The rainforests of Borneo and Sumatra are under environmental threat from unsustainable over-development, but they also happen to be last remaining habitat of the endangered species, the orangutan. Deforestation due to land change use, biofuel production and illegal logging all pose an environmental threat to these rainforests and to the very survival of the orangutan.
Deforestation and the Orangutan Habitat
The major threat to the orangutan habitat, and hence to the survival of the species is the destruction of tropical rainforests of Borneo and Sumatra.
- Writing on orangutans, the author Chris Rowthorn, in Discover Borneo, published by Lonely Planet in 2008 says, “They are severely endangered due to destruction of their rainforest habitat; the days when an orangutan could swing from tree to tree from one side of Borneo to the other without touching the ground are long gone.”
- The “Orangutan Final Report” published by the Conservation Breeding Specialist Group in January 2004 states, “Analysis of deforestation indicates that Kalimantan (Indonesian Borneo) has lost at least 39% of its orangutan habitat within the orangutan’s range over the last decade (1992-2002). Similar studies are not available for Sumatra, but the available information suggests very similar trends.”
- The report “Cooking the Climate”, issued by Greenpeace in 2007 states, “During the last 50 years, over 74 million hectares of Indonesia’s forests have been destroyed – logged, burned, degraded, pulped – and its products shipped round the planet.”
Causes of Orangutan Habitat Destruction
The main drivers of deforestation in the orangutan habitat are legal and illegal logging, forest fires, both natural and man made and the increasing demand for palm oil in the drive to boost biofuel production.
- Primates in Peril by Russell A. Mittermeier and published by Primate Conservation in 2007 claims that, “Even small scale illegal logging can reduce local orangutan densities by as much as 60% in Sumatra. At least six of the remaining seven populations containing over 250 individuals have experienced between 10 and 15% annual habitat loss due to logging.”
- China and the Global Market for Forest Products, written by Andy White and published by Forest Trends in 2006 argues that, “Across East Asia, there is evidence to suggest that large quantities of illegally-sourced forest products are heading for China. In Indonesia, 80 percent of the timber harvest is thought to be illegal.”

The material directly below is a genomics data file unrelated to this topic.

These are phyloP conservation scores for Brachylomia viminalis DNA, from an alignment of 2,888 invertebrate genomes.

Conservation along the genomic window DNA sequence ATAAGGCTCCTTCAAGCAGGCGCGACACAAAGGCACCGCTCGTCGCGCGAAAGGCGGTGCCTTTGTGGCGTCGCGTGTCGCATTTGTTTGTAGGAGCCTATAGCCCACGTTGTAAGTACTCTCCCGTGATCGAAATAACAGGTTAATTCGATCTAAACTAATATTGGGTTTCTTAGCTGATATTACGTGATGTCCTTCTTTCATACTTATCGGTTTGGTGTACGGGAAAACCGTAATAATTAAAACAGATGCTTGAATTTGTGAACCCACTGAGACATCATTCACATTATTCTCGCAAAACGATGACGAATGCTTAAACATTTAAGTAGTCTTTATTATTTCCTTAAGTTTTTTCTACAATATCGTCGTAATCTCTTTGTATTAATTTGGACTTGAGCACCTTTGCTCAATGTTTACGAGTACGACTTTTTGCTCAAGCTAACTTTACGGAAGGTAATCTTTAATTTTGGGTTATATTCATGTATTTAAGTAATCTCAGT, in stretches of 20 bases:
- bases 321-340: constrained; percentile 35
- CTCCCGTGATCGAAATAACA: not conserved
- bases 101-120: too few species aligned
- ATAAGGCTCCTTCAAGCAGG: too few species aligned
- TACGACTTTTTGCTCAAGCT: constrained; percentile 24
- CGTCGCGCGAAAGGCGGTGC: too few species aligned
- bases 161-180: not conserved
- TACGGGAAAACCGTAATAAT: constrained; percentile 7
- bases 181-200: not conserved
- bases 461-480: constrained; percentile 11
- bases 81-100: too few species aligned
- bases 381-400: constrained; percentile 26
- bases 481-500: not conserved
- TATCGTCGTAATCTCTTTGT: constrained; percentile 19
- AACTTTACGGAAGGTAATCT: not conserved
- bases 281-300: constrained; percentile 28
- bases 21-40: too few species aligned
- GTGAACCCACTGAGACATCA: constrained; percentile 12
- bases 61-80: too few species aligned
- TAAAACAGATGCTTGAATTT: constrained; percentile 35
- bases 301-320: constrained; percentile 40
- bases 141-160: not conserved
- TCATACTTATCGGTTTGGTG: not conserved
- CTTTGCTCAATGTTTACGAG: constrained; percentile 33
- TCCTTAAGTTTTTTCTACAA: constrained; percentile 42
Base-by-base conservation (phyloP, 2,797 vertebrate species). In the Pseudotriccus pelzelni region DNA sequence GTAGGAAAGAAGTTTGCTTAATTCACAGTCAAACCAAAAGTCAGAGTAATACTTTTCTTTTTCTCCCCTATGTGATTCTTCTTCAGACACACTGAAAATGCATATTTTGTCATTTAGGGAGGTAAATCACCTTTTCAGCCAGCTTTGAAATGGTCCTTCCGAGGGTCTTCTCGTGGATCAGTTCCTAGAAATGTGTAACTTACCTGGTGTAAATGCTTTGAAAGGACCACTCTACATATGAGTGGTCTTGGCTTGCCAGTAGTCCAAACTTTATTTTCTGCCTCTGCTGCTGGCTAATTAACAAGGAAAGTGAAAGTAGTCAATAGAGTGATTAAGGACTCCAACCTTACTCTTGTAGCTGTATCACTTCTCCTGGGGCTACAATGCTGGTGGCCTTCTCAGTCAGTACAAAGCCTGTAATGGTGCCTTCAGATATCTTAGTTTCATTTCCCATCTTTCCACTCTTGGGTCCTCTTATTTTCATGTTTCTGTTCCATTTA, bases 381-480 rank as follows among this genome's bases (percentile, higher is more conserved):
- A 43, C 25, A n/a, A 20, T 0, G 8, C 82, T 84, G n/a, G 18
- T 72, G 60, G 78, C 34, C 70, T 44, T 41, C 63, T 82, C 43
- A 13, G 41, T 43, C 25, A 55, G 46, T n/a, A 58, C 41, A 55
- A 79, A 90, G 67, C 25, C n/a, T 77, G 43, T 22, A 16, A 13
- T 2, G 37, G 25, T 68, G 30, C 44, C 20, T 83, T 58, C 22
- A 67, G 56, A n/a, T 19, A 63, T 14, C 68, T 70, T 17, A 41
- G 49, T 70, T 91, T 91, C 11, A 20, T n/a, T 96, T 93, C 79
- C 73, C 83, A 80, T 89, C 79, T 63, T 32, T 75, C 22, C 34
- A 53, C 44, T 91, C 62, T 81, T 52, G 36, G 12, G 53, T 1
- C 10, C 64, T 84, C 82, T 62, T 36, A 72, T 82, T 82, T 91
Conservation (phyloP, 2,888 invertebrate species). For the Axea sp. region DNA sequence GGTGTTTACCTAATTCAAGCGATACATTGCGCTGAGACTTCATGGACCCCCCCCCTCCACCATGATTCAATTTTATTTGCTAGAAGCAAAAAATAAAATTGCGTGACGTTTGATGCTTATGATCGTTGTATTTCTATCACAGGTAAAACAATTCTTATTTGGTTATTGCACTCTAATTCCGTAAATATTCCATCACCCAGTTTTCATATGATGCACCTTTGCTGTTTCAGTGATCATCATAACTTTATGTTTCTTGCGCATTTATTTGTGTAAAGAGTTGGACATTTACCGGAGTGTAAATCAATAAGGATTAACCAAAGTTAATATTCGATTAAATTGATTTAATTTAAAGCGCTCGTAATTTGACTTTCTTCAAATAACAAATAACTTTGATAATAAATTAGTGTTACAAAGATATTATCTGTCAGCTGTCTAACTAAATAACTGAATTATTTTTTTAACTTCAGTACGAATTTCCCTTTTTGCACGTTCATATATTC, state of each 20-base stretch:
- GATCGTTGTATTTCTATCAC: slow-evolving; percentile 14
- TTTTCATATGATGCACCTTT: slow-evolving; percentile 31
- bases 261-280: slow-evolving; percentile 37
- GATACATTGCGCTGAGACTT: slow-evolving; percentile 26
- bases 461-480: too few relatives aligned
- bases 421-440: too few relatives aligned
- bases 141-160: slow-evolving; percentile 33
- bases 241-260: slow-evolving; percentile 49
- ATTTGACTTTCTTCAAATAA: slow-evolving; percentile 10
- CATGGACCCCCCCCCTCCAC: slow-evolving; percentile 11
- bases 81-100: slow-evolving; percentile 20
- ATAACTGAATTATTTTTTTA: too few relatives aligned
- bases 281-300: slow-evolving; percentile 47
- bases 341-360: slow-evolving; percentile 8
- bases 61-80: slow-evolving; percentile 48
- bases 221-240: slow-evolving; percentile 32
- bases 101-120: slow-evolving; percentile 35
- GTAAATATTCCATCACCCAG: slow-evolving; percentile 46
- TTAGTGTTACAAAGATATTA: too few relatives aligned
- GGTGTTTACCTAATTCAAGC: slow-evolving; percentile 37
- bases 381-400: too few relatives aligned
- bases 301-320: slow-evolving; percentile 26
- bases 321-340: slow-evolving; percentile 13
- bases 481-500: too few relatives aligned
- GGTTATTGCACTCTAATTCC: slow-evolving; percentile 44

- Trial by Fire, by Charles Barber, published by the World Resources Institute in April 2000, states, “The average annual deforestation rate since 1986 has actually been about 1.5 million ha, much of it caused by forest fires, often ignited by people clearing land cheaply for plantations.”
- Volume 10 of Voices from the Wilderness, published by the Orangutan Conservancy in 2007 claims, “It is estimated that Indonesia has already lost more than 72 percent of its original frontier forests, and continues to clear another one percent each year. Much of the recent devastation has been caused by fires.”
- Forest Fires in the Fight Against Climate Change, by Andrew Mitchell, published by the Global Canopy Program in 2007 argues that, “Deforestation is largely caused by billion dollar agribusiness expansion driven by western demands for cheap palm oil (75% of world supply comes from Indonesia and Malaysia).”
- In Oil for Ape Scandal, published by Greenpeace in 2007, the author, Helen Buckland claims, “Ninety per cent of the world’s palm-oil exports come from the oil-palm plantations of Malaysia and Indonesia. Most of these plantations are on the islands of Borneo and Sumatra. The very lowland forest that the oil-palm industry favours for conversion is the only remaining habitat of the orang-utan.”
The orangutan is an endangered species whose habitat is confined to the tropical rainforest of Borneo and Sumatra. Mankind’s depletion of the planet’s resources for economic gain and the environmental destruction of the orangutan habitat for the production of biofuels could cause the extinction of this unique species.